To improve, the company tested a new approach based on AI for several products. It started by creating a first-ever data lake to link as much end-to-end process data as possible for each production run, consolidated in a single data set for analysis. A machine-learning model evaluated parameters across end-to-end production processes and was able to integrate the results from previous runs so that the algorithm could improve over time. The new system was in place in less than eight weeks, and despite significant missing operational data, it was able to create significant insights for the metallurgy team.
Overall, using this first model improved yield by 15% for the targeted product family while also reducing variability, leading to approximately $500,000 in annual value on a single product line after eight weeks of work and three months of validating the model results in production.
While this pilot paid for itself multiple times over, it also drove confidence and excitement across the management team and highlighted key data, infrastructure, and cultural issues that would need to be solved for broader scaling of—and savings generated by—AI.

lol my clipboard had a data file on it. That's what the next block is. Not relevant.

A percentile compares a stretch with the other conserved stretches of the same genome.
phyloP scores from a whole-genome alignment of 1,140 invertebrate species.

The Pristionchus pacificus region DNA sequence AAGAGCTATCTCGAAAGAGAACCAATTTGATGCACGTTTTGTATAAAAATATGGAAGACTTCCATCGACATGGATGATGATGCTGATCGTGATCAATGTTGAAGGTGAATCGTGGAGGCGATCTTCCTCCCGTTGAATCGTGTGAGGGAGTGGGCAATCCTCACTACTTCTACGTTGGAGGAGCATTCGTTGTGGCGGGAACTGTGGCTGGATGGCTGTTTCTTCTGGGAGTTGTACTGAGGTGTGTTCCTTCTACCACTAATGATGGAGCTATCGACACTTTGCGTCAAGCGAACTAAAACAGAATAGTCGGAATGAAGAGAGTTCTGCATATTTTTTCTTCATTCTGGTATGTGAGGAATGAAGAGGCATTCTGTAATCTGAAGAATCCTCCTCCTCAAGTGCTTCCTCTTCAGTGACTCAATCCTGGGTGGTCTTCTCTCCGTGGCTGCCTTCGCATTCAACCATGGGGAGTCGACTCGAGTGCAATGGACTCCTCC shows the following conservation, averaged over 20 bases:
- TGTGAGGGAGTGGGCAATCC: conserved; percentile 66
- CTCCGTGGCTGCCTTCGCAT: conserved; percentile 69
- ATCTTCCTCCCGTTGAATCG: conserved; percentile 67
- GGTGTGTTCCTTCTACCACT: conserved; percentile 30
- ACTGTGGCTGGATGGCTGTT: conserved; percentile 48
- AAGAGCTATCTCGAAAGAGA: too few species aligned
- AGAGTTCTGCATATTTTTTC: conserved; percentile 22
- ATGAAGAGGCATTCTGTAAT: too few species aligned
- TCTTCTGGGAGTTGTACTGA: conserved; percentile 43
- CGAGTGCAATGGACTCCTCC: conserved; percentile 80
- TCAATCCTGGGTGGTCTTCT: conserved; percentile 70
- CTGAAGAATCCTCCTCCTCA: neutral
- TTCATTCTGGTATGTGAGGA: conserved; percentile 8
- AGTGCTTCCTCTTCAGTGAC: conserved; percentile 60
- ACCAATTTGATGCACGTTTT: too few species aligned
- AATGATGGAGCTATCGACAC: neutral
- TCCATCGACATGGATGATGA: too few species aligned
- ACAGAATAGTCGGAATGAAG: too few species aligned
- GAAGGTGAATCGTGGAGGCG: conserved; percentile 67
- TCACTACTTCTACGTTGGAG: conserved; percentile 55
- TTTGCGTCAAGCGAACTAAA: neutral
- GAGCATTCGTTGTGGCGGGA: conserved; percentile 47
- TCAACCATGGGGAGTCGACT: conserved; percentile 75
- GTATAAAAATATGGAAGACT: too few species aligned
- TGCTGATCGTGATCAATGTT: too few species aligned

Once you’ve built some basic AI capabilities on a single product and learned about the challenges that will need to be addressed for AI to scale, the next step is to deploy multiple waves of new models —building comfort and capabilities—while investing to address IT and data gaps in parallel. Many companies make the mistake of thinking they need to address all IT gaps before deploying AI across an entire process. But that’s not true. Companies can make faster progress by prioritizing those areas that require a low investment in technology and offer potentially high returns—particularly in critical processes such as melting or milling. Taking that kind of deliberate, sequential approach will lead to rapid momentum and accelerating returns on future AI initiatives, starting a snowball effect. This will drive bigger, bolder investments in major IT gaps and enable higher-ROI applications. (See Exhibit 3.)
The basic methodology is similar to the first step: conduct pilots to evaluate how well AI can optimize parameters at key steps in the process, and gradually expand to higher-ROI applications. In addition, you can start to invest in tools and technologies to capture data across production assets, based on the lessons learned in the first step. The objective is to track product information in greater detail throughout a mill while automating the data capture, with the eventual goal of creating a sufficient IT and data infrastructure that can attach critical data to a single piece of steel and store it in real time.